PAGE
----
This book is the report of a qualitative research project, exploring the lives of seven women, each of whom grew up with a damaging mother, and each of whom achieved a wonderful, remarkable recovery.
Whatever your source of damage, if they could do it, you can do it.
The first case is the author herself. She tells her story with great courage and openness. Self-healing writings are very common, and frankly, often of no use to anyone but the writer, despite the healing benefits of autobiographical writings. Holli’s account is part of the minority that can be generalized, and applied by others. This is because while fully emotionally invested, she is simultaneously able to be a rational outside observer. This combination of passionate self-healing and rigor reminds me of Elizabeth Harper Neeld’s book on grief: Seven Choices, and this is a great compliment.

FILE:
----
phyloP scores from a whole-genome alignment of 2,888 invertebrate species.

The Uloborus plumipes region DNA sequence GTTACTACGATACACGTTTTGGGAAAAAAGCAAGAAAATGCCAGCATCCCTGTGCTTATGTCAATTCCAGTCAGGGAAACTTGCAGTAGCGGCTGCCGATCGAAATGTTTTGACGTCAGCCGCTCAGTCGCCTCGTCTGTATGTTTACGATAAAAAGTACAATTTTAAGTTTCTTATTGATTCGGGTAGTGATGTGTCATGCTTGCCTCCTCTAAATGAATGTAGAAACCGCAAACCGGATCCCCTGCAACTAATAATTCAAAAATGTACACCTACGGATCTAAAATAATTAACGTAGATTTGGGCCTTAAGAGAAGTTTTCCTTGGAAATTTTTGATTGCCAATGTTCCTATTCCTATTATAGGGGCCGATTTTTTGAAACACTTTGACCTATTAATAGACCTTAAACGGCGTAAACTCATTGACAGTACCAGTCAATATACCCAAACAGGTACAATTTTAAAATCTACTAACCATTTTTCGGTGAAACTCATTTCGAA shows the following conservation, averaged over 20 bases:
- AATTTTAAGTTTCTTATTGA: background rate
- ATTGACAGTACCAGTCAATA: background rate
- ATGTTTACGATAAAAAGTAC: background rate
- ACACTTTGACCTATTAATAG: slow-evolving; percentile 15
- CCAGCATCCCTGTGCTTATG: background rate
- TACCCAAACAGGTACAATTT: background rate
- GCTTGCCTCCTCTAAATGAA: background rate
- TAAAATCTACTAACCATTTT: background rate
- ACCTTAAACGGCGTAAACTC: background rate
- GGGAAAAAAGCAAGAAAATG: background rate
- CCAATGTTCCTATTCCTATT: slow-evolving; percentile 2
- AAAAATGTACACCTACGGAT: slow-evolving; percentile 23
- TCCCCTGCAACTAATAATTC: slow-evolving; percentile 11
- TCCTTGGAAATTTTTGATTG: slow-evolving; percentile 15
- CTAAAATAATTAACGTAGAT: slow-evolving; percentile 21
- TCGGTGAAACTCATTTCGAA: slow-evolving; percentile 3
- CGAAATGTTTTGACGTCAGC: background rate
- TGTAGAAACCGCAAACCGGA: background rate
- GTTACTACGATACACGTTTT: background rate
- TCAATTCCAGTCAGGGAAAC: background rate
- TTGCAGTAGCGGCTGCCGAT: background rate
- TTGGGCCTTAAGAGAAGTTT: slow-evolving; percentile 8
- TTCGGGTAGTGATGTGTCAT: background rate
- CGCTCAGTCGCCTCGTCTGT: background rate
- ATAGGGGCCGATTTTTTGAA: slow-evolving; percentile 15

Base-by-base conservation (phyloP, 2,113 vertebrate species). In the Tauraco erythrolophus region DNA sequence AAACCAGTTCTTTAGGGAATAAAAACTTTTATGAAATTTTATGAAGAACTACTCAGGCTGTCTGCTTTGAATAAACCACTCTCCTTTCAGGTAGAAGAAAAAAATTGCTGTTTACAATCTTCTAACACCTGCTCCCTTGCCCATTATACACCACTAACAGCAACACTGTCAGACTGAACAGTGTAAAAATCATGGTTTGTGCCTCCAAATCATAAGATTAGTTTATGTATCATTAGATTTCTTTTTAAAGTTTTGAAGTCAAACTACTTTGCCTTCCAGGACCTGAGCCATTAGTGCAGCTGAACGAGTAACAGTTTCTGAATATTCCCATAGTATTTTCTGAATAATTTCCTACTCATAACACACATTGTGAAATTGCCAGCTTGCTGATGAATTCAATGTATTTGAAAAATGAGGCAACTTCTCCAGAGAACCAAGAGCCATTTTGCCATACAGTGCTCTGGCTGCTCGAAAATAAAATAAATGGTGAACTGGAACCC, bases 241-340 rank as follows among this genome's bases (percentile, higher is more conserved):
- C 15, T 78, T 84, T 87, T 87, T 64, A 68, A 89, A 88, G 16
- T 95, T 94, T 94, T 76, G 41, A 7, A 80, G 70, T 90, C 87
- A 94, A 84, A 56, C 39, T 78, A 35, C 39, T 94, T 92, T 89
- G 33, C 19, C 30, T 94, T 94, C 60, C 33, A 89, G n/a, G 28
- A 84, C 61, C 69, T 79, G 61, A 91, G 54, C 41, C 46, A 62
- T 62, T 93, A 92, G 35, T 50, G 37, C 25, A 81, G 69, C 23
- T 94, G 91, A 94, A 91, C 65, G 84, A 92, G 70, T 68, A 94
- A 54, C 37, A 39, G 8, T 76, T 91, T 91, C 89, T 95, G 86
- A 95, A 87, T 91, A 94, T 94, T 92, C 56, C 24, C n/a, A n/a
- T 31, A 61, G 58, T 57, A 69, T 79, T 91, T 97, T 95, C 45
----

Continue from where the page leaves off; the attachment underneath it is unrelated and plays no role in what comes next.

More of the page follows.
I have never seen a research project reported in this way. They usually state the questions and answers, then analyze the answers, trying to extract commonalities. Holli, however, makes it into a story: the reader looks over her shoulder as she interviews her respondent, being told of moment-to-moment emotional reactions, pauses, tones of voice. This is immensely powerful, and I’ll see if I can copy her in the future.
I am male, so don’t qualify as a daughter. The damaging people in my childhood were my stepfather and uncle, so they don’t qualify as mothers. All the same, I saw myself, my history and my healing right through this book. The parallels are remarkable. And if this is true for me, it will be true for many other men.
There are wonderful, pithy messages about self-healing in all seven stories, but I am not going to list them. Find them yourself.